Sium suave (Water Parsnip)


Britton, N.L., and A. Brown. 1913. An illustrated flora of the northern United States, Canada and the British Possessions. 3 vols. Charles Scribner’s Sons, New York. Vol. 2: 656. Provided by Kentucky Native Plant Society. Scanned by Omnitek Inc.

Where Commonly Found:  Swamps, wet meadows, wet woodlands, steam margins, ditches and muddy shore throughout North America, CT, MA, ME, NH, NY, RI, VT.
How to Identify:
(For unfamiliar words: Wikipedia Glossary of Botanical Terms).
Go Botany Key for Sium suave.
Missouri Botanical Garden’s description of Sium suave. Click on more images.

Flower Color:  White
Flower Type:  Umbels
, flattish, each flower is 1/4″ wide, clusteed into a 1-1/2″ – 4-1/2″ umbel.
Flower Time:  July to September
Leaf Arrangement:  on stout, hollow, central smooth stem, ridged.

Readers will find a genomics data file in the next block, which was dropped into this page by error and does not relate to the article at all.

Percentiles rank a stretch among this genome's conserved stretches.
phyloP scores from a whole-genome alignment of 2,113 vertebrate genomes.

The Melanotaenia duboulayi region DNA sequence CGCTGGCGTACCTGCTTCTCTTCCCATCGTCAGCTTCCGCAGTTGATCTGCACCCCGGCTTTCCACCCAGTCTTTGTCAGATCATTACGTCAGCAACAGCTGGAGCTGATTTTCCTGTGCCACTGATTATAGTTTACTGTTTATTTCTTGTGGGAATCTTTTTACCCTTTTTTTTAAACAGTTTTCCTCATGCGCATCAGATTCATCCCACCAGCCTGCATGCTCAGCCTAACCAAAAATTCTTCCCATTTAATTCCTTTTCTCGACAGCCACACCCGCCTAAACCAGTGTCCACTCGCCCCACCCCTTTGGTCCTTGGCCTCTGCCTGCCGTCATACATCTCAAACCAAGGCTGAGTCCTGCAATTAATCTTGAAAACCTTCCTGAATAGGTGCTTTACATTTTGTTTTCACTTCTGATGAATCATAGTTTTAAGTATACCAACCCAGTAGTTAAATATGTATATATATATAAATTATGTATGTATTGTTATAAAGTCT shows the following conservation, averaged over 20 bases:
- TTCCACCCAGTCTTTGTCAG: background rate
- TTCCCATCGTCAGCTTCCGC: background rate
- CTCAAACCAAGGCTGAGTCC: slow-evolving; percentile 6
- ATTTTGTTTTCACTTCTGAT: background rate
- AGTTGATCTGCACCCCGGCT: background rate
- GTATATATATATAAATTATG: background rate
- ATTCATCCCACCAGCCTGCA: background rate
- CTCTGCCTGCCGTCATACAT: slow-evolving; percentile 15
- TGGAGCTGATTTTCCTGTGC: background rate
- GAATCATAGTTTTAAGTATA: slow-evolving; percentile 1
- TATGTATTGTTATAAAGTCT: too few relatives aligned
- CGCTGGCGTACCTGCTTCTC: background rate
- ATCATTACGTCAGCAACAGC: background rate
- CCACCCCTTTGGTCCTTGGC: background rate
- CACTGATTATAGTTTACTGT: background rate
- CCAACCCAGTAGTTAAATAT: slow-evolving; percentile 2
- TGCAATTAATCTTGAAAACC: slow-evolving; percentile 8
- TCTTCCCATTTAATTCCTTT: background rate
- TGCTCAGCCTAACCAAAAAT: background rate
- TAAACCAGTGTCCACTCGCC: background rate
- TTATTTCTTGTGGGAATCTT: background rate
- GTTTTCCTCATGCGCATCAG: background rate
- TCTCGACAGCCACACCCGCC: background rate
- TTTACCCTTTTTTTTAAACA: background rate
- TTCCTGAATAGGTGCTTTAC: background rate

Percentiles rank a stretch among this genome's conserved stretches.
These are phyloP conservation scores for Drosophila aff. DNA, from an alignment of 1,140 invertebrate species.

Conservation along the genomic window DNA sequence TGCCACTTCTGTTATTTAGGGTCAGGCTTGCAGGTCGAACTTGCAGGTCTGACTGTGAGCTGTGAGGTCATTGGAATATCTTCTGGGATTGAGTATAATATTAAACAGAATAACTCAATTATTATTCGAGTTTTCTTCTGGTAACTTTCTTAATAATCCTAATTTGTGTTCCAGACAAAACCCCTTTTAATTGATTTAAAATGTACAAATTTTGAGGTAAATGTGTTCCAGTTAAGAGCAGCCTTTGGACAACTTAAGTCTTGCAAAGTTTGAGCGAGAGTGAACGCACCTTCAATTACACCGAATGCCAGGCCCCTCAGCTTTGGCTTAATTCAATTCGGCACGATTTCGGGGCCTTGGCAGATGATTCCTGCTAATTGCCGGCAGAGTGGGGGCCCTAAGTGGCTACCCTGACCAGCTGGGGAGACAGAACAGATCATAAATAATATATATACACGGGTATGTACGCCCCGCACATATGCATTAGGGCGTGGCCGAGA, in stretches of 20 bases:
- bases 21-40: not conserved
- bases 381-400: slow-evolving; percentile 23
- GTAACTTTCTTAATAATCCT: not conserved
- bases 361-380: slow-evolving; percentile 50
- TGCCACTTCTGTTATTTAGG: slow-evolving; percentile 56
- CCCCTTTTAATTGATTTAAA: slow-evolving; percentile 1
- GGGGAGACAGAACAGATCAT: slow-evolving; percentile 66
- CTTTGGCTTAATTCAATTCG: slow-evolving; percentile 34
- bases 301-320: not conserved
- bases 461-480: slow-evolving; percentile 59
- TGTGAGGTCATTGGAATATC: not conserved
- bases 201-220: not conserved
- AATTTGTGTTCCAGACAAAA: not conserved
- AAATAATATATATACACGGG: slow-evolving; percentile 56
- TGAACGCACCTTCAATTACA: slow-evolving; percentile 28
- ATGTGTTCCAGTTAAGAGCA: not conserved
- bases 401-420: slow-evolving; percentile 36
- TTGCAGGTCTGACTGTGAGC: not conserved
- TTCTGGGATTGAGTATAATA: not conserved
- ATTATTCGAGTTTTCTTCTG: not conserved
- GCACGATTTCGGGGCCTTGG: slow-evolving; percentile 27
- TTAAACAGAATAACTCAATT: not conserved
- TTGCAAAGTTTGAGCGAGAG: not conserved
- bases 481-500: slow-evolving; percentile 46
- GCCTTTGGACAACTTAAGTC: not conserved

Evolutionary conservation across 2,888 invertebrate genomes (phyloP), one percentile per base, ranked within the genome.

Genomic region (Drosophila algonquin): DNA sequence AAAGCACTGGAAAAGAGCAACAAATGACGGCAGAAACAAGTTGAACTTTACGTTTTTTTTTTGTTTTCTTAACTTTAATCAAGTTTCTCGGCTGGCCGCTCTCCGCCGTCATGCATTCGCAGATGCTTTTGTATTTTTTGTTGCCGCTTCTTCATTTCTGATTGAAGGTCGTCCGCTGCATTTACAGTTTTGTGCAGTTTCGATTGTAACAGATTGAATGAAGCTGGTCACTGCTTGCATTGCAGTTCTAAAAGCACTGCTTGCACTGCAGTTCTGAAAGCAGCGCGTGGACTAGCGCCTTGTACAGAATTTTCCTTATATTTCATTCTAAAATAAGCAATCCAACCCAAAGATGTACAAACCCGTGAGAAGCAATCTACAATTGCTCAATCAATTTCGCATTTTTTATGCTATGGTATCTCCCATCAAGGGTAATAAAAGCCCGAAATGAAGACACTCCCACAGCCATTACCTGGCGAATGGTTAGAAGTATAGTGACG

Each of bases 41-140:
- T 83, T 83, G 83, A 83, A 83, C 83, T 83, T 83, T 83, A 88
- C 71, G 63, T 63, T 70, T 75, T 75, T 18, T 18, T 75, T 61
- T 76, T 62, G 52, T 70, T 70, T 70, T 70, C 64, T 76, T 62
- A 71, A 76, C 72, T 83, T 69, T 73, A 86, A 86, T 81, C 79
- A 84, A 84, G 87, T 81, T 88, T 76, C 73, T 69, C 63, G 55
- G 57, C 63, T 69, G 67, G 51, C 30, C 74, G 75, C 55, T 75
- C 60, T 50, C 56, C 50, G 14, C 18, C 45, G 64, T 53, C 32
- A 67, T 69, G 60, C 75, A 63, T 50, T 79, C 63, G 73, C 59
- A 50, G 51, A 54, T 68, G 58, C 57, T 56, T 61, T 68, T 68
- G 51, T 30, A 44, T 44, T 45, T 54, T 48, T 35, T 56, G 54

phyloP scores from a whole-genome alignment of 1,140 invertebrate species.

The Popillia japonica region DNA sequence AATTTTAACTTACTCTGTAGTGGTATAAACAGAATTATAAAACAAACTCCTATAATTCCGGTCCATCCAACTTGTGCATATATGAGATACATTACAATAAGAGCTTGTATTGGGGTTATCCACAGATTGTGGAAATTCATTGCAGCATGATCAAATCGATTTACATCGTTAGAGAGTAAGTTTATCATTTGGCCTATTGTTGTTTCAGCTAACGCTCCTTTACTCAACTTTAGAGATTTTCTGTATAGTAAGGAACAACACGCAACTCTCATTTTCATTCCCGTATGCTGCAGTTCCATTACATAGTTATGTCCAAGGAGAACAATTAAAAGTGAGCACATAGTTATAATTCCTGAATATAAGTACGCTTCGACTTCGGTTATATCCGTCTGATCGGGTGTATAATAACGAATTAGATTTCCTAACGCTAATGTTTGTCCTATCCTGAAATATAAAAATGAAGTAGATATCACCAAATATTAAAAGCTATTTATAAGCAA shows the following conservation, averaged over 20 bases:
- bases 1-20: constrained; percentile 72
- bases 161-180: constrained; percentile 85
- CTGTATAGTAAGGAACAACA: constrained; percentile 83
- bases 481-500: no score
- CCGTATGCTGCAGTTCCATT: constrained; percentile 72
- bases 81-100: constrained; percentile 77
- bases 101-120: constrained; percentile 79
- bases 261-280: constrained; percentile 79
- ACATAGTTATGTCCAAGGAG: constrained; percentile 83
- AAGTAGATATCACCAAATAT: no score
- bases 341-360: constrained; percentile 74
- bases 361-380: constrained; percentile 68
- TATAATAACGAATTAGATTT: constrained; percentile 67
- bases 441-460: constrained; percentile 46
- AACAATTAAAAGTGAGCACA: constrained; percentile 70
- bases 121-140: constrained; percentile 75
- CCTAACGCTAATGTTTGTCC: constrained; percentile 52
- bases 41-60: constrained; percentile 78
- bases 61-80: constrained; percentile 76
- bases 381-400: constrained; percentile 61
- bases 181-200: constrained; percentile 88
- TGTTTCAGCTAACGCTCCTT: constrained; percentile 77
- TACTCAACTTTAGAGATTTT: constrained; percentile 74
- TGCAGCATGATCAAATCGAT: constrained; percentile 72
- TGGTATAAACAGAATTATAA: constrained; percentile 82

Leaf Type:  Compound, pinnately, divided into 5 – 17 pointed lanceolate leaflets, each 1/2″ – 6″ long. deep green leaves, with sharply toothed margins, total compound leaf is 4″ – 10″ long.  Submerged leaves are finely dissected.
Height:  2′ – 6′
Seed Collection:  Oval fruit, ribbed

Attracts:  Beneficial insects.
Use:  Naturalizing.
Light:  Full Sun to Part Shde
Hardiness Zone:  3 to 9 USDA Zone Map
Soils:  Medium to Wet
Notes:  Sium suave (Water Parsnip) is a water loving wildflower that could be useful in a rain garden, where moist soil is consistent.  Looks very similar to the very poisonous Water Hemlock so be very careful!
Native to all of the continental US:  Biota of North America Program (BONAP) – North American Plant Atlas (NAPA).


Requested by Edgewood Nursery.

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